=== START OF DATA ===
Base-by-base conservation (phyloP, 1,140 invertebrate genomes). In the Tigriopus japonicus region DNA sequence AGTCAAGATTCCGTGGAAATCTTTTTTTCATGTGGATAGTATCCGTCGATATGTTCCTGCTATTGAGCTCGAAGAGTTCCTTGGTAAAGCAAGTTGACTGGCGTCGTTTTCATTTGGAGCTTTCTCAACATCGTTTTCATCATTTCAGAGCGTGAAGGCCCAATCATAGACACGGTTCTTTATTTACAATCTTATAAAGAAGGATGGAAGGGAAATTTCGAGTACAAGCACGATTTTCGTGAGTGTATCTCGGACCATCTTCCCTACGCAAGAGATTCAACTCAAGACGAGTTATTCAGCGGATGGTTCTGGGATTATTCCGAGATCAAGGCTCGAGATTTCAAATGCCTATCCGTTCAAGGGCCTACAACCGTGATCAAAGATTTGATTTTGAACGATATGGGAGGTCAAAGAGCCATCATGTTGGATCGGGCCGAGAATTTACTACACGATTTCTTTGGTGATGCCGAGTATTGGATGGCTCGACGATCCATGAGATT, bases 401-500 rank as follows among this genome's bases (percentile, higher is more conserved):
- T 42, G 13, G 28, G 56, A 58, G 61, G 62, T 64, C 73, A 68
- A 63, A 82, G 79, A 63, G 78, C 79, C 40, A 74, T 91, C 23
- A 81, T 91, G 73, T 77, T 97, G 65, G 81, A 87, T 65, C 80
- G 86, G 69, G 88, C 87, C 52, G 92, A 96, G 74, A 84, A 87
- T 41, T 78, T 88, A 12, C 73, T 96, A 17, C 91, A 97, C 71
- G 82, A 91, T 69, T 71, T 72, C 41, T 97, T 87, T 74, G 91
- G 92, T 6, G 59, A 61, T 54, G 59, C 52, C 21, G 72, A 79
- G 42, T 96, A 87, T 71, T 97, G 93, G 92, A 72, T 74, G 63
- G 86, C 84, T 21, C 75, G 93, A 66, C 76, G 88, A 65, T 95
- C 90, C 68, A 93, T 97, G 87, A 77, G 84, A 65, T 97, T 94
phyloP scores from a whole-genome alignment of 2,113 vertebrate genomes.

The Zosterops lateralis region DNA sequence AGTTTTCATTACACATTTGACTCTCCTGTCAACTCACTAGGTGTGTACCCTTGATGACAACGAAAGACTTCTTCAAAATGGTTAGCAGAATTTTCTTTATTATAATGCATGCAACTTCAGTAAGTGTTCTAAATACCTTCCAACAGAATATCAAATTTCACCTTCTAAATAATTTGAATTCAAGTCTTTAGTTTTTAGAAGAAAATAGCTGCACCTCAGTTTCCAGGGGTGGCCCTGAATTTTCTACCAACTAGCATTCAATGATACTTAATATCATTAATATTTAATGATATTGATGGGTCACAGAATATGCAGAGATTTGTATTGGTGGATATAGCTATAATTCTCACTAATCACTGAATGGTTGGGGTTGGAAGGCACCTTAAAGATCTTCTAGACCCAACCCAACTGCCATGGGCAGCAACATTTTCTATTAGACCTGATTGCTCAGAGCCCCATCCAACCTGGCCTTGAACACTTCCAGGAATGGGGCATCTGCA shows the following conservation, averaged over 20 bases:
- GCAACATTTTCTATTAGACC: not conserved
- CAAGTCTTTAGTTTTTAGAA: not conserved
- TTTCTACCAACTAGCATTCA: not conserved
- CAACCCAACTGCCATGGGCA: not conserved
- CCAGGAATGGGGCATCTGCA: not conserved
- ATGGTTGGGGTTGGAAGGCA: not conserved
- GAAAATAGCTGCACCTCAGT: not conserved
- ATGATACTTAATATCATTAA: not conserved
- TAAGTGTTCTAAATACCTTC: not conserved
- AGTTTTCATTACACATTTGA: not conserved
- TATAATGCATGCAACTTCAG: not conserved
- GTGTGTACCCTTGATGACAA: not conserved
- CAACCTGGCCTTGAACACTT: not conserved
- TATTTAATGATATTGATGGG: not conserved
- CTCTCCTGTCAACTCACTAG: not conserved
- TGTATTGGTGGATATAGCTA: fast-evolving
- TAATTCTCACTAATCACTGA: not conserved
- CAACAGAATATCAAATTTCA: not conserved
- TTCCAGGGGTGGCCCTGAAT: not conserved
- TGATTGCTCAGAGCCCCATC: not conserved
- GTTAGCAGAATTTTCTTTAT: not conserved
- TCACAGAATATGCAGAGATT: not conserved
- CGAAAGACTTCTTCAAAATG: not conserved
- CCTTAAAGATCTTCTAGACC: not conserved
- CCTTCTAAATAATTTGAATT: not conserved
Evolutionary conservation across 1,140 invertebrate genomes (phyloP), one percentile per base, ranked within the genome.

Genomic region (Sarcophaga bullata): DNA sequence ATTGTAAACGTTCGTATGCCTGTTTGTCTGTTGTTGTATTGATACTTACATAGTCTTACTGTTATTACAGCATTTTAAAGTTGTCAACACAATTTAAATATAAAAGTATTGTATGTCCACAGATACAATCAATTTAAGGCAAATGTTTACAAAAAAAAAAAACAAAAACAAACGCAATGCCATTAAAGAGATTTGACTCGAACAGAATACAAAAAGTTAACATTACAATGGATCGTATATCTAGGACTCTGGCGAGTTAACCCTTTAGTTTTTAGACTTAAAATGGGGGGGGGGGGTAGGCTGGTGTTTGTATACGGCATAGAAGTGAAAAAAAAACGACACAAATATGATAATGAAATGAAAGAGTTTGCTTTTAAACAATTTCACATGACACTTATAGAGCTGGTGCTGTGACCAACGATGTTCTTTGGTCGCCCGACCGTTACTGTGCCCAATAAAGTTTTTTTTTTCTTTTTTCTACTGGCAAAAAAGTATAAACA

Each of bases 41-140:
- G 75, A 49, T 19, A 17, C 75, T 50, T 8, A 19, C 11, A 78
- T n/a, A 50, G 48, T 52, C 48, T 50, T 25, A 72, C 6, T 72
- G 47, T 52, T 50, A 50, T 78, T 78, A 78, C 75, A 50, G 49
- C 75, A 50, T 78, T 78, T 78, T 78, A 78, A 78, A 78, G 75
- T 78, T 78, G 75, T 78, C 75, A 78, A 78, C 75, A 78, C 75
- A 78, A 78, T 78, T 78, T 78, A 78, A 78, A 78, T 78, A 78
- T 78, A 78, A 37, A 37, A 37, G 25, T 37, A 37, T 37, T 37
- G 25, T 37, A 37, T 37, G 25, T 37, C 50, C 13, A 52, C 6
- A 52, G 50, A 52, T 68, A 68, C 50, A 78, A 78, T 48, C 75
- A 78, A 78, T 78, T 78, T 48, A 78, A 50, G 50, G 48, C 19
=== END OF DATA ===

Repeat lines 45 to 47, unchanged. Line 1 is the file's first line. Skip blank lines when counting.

- C 75, A 50, T 78, T 78, T 78, T 78, A 78, A 78, A 78, G 75
- T 78, T 78, G 75, T 78, C 75, A 78, A 78, C 75, A 78, C 75
- A 78, A 78, T 78, T 78, T 78, A 78, A 78, A 78, T 78, A 78